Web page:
3 cups sugar
6 cups water
1 vanilla bean, halved lengthwise
12 small or 6 large pears
1 cup sugar
1/2 cup heavy cream
1/4 cup poire William (pear brandy)
1 pint good-quality store-bought vanilla ice cream, slightly softened
3 tablespoons chopped pistachios
Prep: 25 minutes—Cook: 30 minutes
This is a delicious and easy dessert, especially if you have beautiful pears. At fancy ice cream cafés in France, poached pears, a quenelle of vanilla ice cream, and hot chocolate sauce is a common dessert. But Eric has put a caramel sauce with it, one flavored appropriately, even obviously, with pear brandy, and mixed pistachio nuts into the ice cream. Everything can be prepared as much as a day in advance.
For the pears, place the sugar, water, and vanilla bean in a large pot over high heat. Bring to a boil, stirring to dissolve the sugar, then lower the heat to a simmer.
Meanwhile, peel the pears, leaving the stems intact.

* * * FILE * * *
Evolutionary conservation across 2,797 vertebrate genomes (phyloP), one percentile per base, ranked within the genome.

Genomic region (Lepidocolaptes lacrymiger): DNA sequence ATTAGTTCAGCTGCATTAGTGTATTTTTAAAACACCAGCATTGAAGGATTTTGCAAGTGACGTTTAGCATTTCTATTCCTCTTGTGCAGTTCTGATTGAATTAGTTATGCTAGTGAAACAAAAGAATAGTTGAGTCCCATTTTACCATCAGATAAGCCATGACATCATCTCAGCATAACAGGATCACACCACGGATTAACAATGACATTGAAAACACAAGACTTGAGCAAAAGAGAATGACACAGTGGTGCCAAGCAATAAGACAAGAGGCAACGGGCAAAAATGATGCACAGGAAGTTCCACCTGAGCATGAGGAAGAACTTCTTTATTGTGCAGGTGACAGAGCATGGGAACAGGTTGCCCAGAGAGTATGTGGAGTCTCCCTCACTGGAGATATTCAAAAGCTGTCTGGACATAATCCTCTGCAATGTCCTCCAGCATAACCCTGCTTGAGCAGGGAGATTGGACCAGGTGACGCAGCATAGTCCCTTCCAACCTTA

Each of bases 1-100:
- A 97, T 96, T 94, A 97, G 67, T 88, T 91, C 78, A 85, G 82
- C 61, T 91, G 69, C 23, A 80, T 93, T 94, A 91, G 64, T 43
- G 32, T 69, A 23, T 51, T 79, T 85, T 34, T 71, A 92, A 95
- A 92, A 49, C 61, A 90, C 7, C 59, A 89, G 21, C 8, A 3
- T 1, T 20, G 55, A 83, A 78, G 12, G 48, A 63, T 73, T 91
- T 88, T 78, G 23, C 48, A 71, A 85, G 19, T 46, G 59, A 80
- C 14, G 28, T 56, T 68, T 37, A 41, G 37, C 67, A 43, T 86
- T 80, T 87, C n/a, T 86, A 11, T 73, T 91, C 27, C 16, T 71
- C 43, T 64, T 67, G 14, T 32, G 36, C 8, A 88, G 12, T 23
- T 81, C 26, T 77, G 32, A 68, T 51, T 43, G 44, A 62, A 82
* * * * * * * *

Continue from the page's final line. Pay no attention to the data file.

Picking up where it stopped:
Add the pears to the simmering liquid. Cover with a circle of parchment paper to ensure even cooking and cook small pears for 15 minutes, large pears for 25 minutes, or until a small knife inserted in the bottom of a pear goes in with little resistance. Take the pan off the heat and cool the pears in the cooking liquid.
For the caramel sauce, heat the sugar over medium-high heat. Once the sugar melts, allow it to cook until it has a light caramel color. Take the caramel off the heat and add the heavy cream; be careful, the cream may sputter out of the pan. Stir to fully incorporate. Add the poire William and stir to combine.
To serve, place 2 small or 1 large pear, on each dessert plate. Combine the ice cream and pistachios in a mixing bowl, stirring to combine. Place a scoop of ice cream next to the pear(s) on each plate. Drizzle 2 tablespoons of the warm caramel sauce over the pears and ice cream, and serve immediately. (Refrigerate any remaining sauce for another time.)
A Return to Cooking
by Eric Ripert & Michael Ruhlman
352 pages, more than 125 recipes
Nearly 400 color photographs and illustrations
Recipe reprinted by permission.
This page created April 2004
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